A voice from heaven rumbled among the clouds, then whispered in the man’s ear. “I told you to push the stone,” God said, “I didn’t tell you to move it. I’m the only one who can move it, and when you’re ready, I will. By the way, look at your hands.”

The man looked at his hands. They had grown callused and tough with the work, and his arms bulged with muscles. Though his efforts seemed fruitless, he had grown strong; and now he was beginning to grow wise.


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When Cravings Are Out of Control



For most of us we eat a little more than we should, and then we have a second helping. We don’t want to offend the cooks we say to ourselves. We let out our belts a notch or two. And, for goodness sake, we won’t even try buttoning our coat. We are consumed by food, physical looks, and dieting—the deadly sin of gluttony.

Contrary to popular opinion gluttony is not about overeating on Thanksgiving. Gluttony is not about appearance; it is an attitude. It is not about being overweight; it is overindulgence. It is not about recreational eating; it is rampant excess. It is not about too many external effects; it is a lack of internal balance.

Gluttony is misdirected hunger. It is the mad pursuit of the bodily pleasures that never completely satisfy. We connect it with the craving for food and this has been its primary expression. But the person who drinks or smokes too much is as gluttonous as the person who overeats. Not to mention the person who watches television excessively or stays on the computer into the wee hours of the night.

What is so bad with a little gluttony, anyway? It’s not one of the bad sins, like adultery or stealing. All gluttony does is make you soft and huggable. It’s the cute sin. So, what is the problem? The problem with gluttony is that it seeks to feed the soul with the body’s food. It can cause a person to become so full in their stomach they lose their appetite for God. It can cause a person to become so enamored in their mind they lose their thoughts for God. The gluttonous not only have a misdirected hunger; they have misplaced God. They pay homage to their appetites; their conspicuous consumption is their extravagant act of praise. Charles Buck described them as “their kitchen is their shrine, the cook their priest, the table their altar, and their belly their God.” They no longer eat to live; they live to eat.

Mastering gluttony is a tricky task, because you can never tell when you have arrived. Most sins you know whether or not you have mastered. The thief knows if he did not steal. The dishonest knows if she did not lie. The adulterer knows if he did not have the affair. With some sins, there is not much gray area. With gluttony, it is almost all gray. You cannot simply swear off eating. You’ve got to eat, so what do you do?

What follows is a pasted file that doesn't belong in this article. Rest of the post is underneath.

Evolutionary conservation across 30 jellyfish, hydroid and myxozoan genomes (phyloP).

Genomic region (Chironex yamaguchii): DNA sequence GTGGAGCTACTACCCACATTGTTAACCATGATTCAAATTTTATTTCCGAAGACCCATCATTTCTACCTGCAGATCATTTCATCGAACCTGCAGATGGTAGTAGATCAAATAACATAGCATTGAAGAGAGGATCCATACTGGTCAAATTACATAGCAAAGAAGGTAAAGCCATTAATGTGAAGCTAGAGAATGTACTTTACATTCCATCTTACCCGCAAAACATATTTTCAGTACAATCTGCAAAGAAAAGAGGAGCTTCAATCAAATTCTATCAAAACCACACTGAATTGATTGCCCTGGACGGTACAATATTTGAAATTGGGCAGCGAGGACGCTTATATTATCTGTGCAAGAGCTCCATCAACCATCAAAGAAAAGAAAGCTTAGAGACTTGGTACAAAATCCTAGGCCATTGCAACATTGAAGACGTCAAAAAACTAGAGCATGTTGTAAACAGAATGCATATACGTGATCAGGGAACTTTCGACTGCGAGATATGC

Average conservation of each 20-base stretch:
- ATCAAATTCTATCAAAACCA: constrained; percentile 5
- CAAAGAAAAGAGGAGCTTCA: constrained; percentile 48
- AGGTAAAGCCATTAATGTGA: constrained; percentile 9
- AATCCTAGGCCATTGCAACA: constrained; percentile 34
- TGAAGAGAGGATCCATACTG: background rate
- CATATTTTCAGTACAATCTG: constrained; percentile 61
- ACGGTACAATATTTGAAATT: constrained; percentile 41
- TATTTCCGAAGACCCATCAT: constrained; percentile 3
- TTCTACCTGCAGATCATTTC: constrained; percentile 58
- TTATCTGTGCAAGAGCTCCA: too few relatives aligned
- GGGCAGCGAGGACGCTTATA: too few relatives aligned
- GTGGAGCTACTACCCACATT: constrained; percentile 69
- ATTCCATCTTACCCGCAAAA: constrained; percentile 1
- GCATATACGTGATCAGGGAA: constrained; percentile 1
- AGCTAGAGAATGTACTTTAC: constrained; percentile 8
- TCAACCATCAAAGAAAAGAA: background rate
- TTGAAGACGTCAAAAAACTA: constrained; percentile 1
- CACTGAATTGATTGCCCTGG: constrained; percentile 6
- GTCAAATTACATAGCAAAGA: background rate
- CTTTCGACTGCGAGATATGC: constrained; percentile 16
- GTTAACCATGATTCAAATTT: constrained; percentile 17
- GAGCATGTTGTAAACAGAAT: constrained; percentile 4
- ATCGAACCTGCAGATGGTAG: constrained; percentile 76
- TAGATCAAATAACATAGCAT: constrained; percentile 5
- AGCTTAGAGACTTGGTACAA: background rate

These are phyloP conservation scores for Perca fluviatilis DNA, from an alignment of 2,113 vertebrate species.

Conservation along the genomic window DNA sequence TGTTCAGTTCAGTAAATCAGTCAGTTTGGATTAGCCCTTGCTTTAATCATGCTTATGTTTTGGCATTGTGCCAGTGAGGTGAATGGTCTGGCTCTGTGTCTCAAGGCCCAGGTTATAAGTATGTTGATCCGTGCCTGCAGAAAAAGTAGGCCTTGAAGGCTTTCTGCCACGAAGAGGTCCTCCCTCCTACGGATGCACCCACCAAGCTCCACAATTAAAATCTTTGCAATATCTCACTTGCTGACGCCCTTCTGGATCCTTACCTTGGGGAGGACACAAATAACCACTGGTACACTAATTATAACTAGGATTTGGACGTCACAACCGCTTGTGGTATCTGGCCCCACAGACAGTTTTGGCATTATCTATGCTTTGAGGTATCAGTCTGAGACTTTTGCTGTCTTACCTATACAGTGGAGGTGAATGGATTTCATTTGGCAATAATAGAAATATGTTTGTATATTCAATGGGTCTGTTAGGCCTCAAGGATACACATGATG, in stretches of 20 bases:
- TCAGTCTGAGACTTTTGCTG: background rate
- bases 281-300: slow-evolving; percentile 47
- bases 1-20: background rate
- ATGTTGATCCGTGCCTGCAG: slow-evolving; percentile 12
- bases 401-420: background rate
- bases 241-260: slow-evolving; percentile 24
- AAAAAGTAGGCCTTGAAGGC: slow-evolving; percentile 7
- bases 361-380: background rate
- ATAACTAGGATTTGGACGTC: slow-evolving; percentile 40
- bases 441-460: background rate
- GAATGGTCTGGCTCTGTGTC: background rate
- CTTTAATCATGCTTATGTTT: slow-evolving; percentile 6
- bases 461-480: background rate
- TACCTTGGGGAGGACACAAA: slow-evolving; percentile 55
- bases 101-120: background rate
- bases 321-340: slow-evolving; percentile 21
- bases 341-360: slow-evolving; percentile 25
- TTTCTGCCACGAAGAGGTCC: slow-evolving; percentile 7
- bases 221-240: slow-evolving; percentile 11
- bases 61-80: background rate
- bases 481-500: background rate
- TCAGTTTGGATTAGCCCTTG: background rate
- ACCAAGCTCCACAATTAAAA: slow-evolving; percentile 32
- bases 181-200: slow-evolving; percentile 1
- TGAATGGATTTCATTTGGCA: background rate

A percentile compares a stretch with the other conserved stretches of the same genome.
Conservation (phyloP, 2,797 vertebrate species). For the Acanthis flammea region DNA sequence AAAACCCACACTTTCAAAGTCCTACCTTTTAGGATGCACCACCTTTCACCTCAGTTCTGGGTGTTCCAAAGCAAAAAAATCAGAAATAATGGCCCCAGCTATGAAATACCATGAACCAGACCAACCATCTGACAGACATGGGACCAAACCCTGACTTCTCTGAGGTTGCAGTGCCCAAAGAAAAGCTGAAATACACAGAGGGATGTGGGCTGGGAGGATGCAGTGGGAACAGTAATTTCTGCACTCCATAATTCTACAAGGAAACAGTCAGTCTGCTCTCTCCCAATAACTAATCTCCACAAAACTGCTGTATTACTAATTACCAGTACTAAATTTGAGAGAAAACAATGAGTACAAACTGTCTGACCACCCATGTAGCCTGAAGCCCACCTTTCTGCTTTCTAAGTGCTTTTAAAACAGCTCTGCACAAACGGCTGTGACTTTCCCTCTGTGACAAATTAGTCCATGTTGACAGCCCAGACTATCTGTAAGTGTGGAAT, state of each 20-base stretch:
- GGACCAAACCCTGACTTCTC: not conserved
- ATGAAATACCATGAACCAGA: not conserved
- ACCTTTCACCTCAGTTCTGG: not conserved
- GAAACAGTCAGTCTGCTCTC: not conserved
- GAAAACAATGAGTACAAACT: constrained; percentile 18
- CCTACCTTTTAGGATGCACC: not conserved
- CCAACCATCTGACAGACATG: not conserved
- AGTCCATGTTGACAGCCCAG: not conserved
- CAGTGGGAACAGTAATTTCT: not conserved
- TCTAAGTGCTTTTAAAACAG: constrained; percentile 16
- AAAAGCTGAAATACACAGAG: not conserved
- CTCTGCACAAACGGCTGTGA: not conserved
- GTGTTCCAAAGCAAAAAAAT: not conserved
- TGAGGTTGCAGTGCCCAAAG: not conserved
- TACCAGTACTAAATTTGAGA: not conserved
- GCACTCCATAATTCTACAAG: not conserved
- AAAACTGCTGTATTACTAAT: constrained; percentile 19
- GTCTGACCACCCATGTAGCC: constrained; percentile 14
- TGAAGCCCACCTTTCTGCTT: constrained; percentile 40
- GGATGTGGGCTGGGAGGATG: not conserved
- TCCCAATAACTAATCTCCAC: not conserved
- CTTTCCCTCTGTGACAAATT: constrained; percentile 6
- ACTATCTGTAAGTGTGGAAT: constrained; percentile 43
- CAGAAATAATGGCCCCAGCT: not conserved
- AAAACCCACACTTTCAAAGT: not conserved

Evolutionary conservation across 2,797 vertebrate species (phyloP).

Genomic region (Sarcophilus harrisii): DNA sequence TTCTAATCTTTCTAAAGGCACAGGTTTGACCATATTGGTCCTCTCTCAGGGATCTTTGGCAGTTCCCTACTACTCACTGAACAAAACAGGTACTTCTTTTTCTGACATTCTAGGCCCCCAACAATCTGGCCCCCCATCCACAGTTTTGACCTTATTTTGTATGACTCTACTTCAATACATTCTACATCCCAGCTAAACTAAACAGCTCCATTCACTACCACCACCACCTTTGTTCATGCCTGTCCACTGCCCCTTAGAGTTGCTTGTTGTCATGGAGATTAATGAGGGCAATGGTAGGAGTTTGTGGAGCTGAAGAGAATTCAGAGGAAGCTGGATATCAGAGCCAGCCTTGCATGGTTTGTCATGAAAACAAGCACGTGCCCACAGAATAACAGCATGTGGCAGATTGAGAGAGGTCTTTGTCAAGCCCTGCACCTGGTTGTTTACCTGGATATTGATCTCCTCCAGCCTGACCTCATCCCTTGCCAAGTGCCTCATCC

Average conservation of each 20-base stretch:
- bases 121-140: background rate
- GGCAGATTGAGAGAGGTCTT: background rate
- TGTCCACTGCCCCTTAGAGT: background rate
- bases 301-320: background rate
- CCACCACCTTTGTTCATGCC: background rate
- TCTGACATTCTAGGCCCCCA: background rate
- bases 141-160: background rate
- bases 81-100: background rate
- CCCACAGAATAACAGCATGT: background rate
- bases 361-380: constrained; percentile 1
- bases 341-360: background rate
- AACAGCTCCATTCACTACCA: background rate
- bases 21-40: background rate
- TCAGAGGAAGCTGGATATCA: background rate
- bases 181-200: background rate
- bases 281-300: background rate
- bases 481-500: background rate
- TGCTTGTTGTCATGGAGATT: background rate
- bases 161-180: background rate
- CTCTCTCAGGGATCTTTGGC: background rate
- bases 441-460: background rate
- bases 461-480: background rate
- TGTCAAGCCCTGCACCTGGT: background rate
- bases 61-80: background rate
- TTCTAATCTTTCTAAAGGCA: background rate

The gluttonous needs to be fed, or more precisely, to be fed by God. From Genesis to Revelation God is pictured as a caring Father who feeds his people. God feeds us. Safe in his pasture, we will not become food. The one who bids us come to the banquet will not devour us, he promises to feed us. But there is more; he does not feed us with the good things he has made, he feeds us his very self. It is this other bread we must learn to eat, not “bread alone” but the Word of God himself. Our whole lives consist of learning what he meant when he said, “I have food to eat that you know nothing about” (John 4:32, NIV). Jesus bids us to his feast that binds hungry sinners together and links us to the One who alone can feed our souls.

Feasting isn’t gluttony. Gluttony is self-indulgent. Feasting is God-honoring. Gluttony has no perspective. Feasting keeps perspective. Gluttony is a solitary act that defeats community. Feasting is a social act that enhances community. Gluttony ignores God’s bounty. Feasting celebrates God’s blessings.

When the local church gathers for a banquet or a fellowship; it is not just a social event, it is a spiritual event. Feasting is a part of our Christian faith. The people of Israel were always feasting—celebrations of thanksgiving for what God had done. Jesus enjoyed feasting. Jesus was at home at feasts and banquets and parties. When believers come together they celebrate God’s goodness and mercy in their lives. During those times believers take their eyes off the appetites of the body and the desires of their lives to look at Christ and how they can serve him and his people.

Dieting is a modern phenomenon that the Bible says nothing about. In fact, dieting as it is known in western countries can merely be a substitute of one of the Seven Deadly Sins for another: forsaking gluttony, we fall into pride. Christians have, for a long time, wrestled with the temptation to misuse food, but the weapon they used wasn’t dieting. It was fasting.